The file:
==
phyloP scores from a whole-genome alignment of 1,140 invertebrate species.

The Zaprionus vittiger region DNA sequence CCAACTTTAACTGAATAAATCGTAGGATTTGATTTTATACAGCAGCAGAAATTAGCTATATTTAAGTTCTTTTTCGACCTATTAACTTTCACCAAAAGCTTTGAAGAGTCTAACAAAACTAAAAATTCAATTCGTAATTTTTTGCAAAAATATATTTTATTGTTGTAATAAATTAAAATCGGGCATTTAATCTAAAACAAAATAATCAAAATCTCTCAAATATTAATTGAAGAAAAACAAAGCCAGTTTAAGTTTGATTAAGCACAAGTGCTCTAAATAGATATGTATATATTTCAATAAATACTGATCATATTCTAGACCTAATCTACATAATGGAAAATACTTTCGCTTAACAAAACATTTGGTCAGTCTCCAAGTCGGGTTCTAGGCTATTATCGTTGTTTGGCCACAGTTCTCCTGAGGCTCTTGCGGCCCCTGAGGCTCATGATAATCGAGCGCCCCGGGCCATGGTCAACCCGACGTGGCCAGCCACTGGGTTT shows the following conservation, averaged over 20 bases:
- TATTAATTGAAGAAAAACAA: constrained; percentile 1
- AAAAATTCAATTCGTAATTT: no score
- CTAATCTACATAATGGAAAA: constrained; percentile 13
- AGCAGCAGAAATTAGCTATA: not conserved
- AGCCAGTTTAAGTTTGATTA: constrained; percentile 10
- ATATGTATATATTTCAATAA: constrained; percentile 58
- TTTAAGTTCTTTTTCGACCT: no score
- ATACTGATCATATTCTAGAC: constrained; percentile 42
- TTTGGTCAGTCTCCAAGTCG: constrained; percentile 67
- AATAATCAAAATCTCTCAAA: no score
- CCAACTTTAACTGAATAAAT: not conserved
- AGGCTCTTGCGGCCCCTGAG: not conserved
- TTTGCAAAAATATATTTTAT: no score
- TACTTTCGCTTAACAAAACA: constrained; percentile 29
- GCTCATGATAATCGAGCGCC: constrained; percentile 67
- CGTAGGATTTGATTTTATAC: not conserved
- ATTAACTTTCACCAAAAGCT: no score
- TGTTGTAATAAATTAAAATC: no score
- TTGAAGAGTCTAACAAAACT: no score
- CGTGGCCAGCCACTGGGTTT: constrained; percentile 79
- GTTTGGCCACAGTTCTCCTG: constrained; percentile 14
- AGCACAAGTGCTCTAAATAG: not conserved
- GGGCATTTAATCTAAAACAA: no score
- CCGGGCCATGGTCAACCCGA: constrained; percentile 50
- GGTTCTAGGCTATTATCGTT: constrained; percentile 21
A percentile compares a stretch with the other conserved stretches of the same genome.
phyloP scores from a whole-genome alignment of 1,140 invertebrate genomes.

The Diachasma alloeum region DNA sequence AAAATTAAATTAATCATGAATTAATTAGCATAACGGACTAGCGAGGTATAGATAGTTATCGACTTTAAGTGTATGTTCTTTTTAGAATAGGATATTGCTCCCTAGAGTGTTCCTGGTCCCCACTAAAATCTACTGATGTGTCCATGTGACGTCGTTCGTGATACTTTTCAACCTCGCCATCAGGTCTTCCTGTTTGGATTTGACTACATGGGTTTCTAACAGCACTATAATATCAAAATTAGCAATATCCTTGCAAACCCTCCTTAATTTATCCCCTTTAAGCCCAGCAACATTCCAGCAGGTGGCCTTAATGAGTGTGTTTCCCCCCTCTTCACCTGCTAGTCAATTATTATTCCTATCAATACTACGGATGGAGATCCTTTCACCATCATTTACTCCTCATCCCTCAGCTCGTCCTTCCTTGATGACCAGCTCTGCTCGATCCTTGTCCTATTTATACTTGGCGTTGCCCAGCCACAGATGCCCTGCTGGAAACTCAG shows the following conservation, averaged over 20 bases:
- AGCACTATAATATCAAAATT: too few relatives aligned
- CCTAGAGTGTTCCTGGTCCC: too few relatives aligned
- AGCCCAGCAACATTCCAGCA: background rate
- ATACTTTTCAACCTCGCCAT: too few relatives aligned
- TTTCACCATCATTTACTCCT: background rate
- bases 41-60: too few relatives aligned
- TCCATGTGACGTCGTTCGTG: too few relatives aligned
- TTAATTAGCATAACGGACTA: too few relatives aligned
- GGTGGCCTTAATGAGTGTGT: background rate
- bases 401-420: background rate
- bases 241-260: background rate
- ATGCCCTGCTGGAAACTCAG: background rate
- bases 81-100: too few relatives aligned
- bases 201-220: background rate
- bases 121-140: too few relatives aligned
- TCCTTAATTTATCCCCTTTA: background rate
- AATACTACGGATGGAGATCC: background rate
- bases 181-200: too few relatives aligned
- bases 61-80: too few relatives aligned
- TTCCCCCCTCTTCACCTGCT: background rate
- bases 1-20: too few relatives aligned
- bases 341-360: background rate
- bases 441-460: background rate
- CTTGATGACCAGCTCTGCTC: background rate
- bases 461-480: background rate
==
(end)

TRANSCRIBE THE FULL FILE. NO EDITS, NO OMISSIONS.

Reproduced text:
phyloP scores from a whole-genome alignment of 1,140 invertebrate species.

The Zaprionus vittiger region DNA sequence CCAACTTTAACTGAATAAATCGTAGGATTTGATTTTATACAGCAGCAGAAATTAGCTATATTTAAGTTCTTTTTCGACCTATTAACTTTCACCAAAAGCTTTGAAGAGTCTAACAAAACTAAAAATTCAATTCGTAATTTTTTGCAAAAATATATTTTATTGTTGTAATAAATTAAAATCGGGCATTTAATCTAAAACAAAATAATCAAAATCTCTCAAATATTAATTGAAGAAAAACAAAGCCAGTTTAAGTTTGATTAAGCACAAGTGCTCTAAATAGATATGTATATATTTCAATAAATACTGATCATATTCTAGACCTAATCTACATAATGGAAAATACTTTCGCTTAACAAAACATTTGGTCAGTCTCCAAGTCGGGTTCTAGGCTATTATCGTTGTTTGGCCACAGTTCTCCTGAGGCTCTTGCGGCCCCTGAGGCTCATGATAATCGAGCGCCCCGGGCCATGGTCAACCCGACGTGGCCAGCCACTGGGTTT shows the following conservation, averaged over 20 bases:
- TATTAATTGAAGAAAAACAA: constrained; percentile 1
- AAAAATTCAATTCGTAATTT: no score
- CTAATCTACATAATGGAAAA: constrained; percentile 13
- AGCAGCAGAAATTAGCTATA: not conserved
- AGCCAGTTTAAGTTTGATTA: constrained; percentile 10
- ATATGTATATATTTCAATAA: constrained; percentile 58
- TTTAAGTTCTTTTTCGACCT: no score
- ATACTGATCATATTCTAGAC: constrained; percentile 42
- TTTGGTCAGTCTCCAAGTCG: constrained; percentile 67
- AATAATCAAAATCTCTCAAA: no score
- CCAACTTTAACTGAATAAAT: not conserved
- AGGCTCTTGCGGCCCCTGAG: not conserved
- TTTGCAAAAATATATTTTAT: no score
- TACTTTCGCTTAACAAAACA: constrained; percentile 29
- GCTCATGATAATCGAGCGCC: constrained; percentile 67
- CGTAGGATTTGATTTTATAC: not conserved
- ATTAACTTTCACCAAAAGCT: no score
- TGTTGTAATAAATTAAAATC: no score
- TTGAAGAGTCTAACAAAACT: no score
- CGTGGCCAGCCACTGGGTTT: constrained; percentile 79
- GTTTGGCCACAGTTCTCCTG: constrained; percentile 14
- AGCACAAGTGCTCTAAATAG: not conserved
- GGGCATTTAATCTAAAACAA: no score
- CCGGGCCATGGTCAACCCGA: constrained; percentile 50
- GGTTCTAGGCTATTATCGTT: constrained; percentile 21
A percentile compares a stretch with the other conserved stretches of the same genome.
phyloP scores from a whole-genome alignment of 1,140 invertebrate genomes.

The Diachasma alloeum region DNA sequence AAAATTAAATTAATCATGAATTAATTAGCATAACGGACTAGCGAGGTATAGATAGTTATCGACTTTAAGTGTATGTTCTTTTTAGAATAGGATATTGCTCCCTAGAGTGTTCCTGGTCCCCACTAAAATCTACTGATGTGTCCATGTGACGTCGTTCGTGATACTTTTCAACCTCGCCATCAGGTCTTCCTGTTTGGATTTGACTACATGGGTTTCTAACAGCACTATAATATCAAAATTAGCAATATCCTTGCAAACCCTCCTTAATTTATCCCCTTTAAGCCCAGCAACATTCCAGCAGGTGGCCTTAATGAGTGTGTTTCCCCCCTCTTCACCTGCTAGTCAATTATTATTCCTATCAATACTACGGATGGAGATCCTTTCACCATCATTTACTCCTCATCCCTCAGCTCGTCCTTCCTTGATGACCAGCTCTGCTCGATCCTTGTCCTATTTATACTTGGCGTTGCCCAGCCACAGATGCCCTGCTGGAAACTCAG shows the following conservation, averaged over 20 bases:
- AGCACTATAATATCAAAATT: too few relatives aligned
- CCTAGAGTGTTCCTGGTCCC: too few relatives aligned
- AGCCCAGCAACATTCCAGCA: background rate
- ATACTTTTCAACCTCGCCAT: too few relatives aligned
- TTTCACCATCATTTACTCCT: background rate
- bases 41-60: too few relatives aligned
- TCCATGTGACGTCGTTCGTG: too few relatives aligned
- TTAATTAGCATAACGGACTA: too few relatives aligned
- GGTGGCCTTAATGAGTGTGT: background rate
- bases 401-420: background rate
- bases 241-260: background rate
- ATGCCCTGCTGGAAACTCAG: background rate
- bases 81-100: too few relatives aligned
- bases 201-220: background rate
- bases 121-140: too few relatives aligned
- TCCTTAATTTATCCCCTTTA: background rate
- AATACTACGGATGGAGATCC: background rate
- bases 181-200: too few relatives aligned
- bases 61-80: too few relatives aligned
- TTCCCCCCTCTTCACCTGCT: background rate
- bases 1-20: too few relatives aligned
- bases 341-360: background rate
- bases 441-460: background rate
- CTTGATGACCAGCTCTGCTC: background rate
- bases 461-480: background rate